The feeling or belief that one can rely on someone or something.
In the workplace there are two aspects to confidence:
- to have self-confidence; and
- to inspire confidence in others.
An employer will want to know that their clients and customers will have confidence in you and they (as your employer) need to be confident about you too.
The first step in inspiring confidence in others is to be self-confident first (without being arrogant).
The second step is to be good at what you do.
How do you show that you are self-confident?
First, consider how you appear to others. Consider how you appear in a variety of situations that you find yourself in where confidence is important such as at interviews, at meetings, at networking events etc. Provided that you can at a minimum show a confident exterior and give an impression of being confident (even when you are trembling like a leaf inside) you are making good progress.
Your level of confidence can be revealed by your behaviour, your body language, how you speak and what you say. Keep it in check.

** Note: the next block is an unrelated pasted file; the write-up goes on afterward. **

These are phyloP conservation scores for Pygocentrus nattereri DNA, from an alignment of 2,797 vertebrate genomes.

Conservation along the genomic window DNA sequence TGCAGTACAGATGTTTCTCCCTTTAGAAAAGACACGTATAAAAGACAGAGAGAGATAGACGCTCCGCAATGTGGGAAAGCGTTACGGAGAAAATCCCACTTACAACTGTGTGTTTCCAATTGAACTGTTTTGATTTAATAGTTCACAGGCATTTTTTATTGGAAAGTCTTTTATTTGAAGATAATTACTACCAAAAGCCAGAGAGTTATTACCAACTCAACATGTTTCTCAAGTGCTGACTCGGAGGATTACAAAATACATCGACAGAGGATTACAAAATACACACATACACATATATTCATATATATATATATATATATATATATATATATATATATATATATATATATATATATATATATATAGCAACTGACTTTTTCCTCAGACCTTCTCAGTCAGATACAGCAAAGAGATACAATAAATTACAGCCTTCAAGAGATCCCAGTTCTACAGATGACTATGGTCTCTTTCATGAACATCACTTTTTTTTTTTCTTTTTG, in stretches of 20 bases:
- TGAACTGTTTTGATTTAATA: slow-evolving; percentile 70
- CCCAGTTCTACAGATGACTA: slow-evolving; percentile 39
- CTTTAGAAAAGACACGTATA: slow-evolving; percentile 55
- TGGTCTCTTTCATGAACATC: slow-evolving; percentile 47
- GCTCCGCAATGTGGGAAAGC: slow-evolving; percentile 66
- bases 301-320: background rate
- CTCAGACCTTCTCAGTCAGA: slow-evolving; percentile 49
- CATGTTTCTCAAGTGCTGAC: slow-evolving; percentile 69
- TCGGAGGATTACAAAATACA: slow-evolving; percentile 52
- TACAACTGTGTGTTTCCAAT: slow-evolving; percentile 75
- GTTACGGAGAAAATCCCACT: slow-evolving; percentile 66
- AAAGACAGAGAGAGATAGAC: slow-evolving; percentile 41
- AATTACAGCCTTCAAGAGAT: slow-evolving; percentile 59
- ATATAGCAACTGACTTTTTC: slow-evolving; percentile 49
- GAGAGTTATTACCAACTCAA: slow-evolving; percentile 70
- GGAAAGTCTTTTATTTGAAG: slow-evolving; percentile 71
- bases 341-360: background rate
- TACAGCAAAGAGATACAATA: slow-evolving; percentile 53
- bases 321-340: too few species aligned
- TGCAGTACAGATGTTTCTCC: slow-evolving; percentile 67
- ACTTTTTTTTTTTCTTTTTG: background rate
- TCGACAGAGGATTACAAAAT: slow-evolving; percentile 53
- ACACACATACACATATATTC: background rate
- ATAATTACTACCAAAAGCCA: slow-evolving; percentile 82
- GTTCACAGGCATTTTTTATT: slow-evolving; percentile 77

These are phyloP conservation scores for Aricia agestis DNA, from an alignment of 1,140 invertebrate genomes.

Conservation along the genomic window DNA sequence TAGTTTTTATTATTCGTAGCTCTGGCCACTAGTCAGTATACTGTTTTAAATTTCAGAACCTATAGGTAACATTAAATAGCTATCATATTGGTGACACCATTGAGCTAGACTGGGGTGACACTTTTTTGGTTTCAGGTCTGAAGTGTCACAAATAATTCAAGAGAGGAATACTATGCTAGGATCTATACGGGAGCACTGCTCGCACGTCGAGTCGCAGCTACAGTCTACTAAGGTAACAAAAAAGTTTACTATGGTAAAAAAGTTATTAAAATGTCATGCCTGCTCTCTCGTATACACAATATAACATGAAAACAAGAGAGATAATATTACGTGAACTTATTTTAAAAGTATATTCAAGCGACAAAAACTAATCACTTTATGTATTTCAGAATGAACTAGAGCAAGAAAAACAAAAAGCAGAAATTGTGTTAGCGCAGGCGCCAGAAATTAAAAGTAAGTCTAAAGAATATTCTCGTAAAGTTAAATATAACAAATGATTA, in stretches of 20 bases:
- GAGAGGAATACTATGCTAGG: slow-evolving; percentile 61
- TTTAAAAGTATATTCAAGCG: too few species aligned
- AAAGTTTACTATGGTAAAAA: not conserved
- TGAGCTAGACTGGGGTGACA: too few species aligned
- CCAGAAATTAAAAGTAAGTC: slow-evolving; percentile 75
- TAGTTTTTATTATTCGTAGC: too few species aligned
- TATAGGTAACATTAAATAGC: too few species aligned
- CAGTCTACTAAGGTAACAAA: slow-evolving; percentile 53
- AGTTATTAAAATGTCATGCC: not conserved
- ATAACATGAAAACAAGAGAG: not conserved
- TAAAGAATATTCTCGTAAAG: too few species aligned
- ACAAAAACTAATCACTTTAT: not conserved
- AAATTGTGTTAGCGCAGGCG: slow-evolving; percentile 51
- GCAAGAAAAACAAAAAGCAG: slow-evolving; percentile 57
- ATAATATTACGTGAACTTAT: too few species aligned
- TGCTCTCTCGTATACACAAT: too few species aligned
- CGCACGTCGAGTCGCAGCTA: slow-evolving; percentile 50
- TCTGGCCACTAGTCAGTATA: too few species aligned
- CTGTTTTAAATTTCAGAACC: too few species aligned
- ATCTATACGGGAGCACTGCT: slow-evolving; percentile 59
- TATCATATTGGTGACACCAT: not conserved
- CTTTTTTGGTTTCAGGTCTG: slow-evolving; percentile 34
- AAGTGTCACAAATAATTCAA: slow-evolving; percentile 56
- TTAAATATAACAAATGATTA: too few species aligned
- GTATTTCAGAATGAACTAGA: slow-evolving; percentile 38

Action Point: Look at someone you admire or consider very confident and watch what they do.
Skill Development Plan – Confidence
Unfortunately, there is not a quick fix for building self-confidence (or for inspiring confidence in others). However, a lot of things that you do day-to-day (particularly if you are working on your skill development generally) can help improve your confidence.
- working on skills that you need to develop
- setting goals and keeping track of your achievements
- keeping a list of achievements in your career journal
- harnessing the power of positive thinking
- improving your technical skills
- practising situations where confidence is required.
Action point: add some confidence-building goals to your list and jump in the deep end.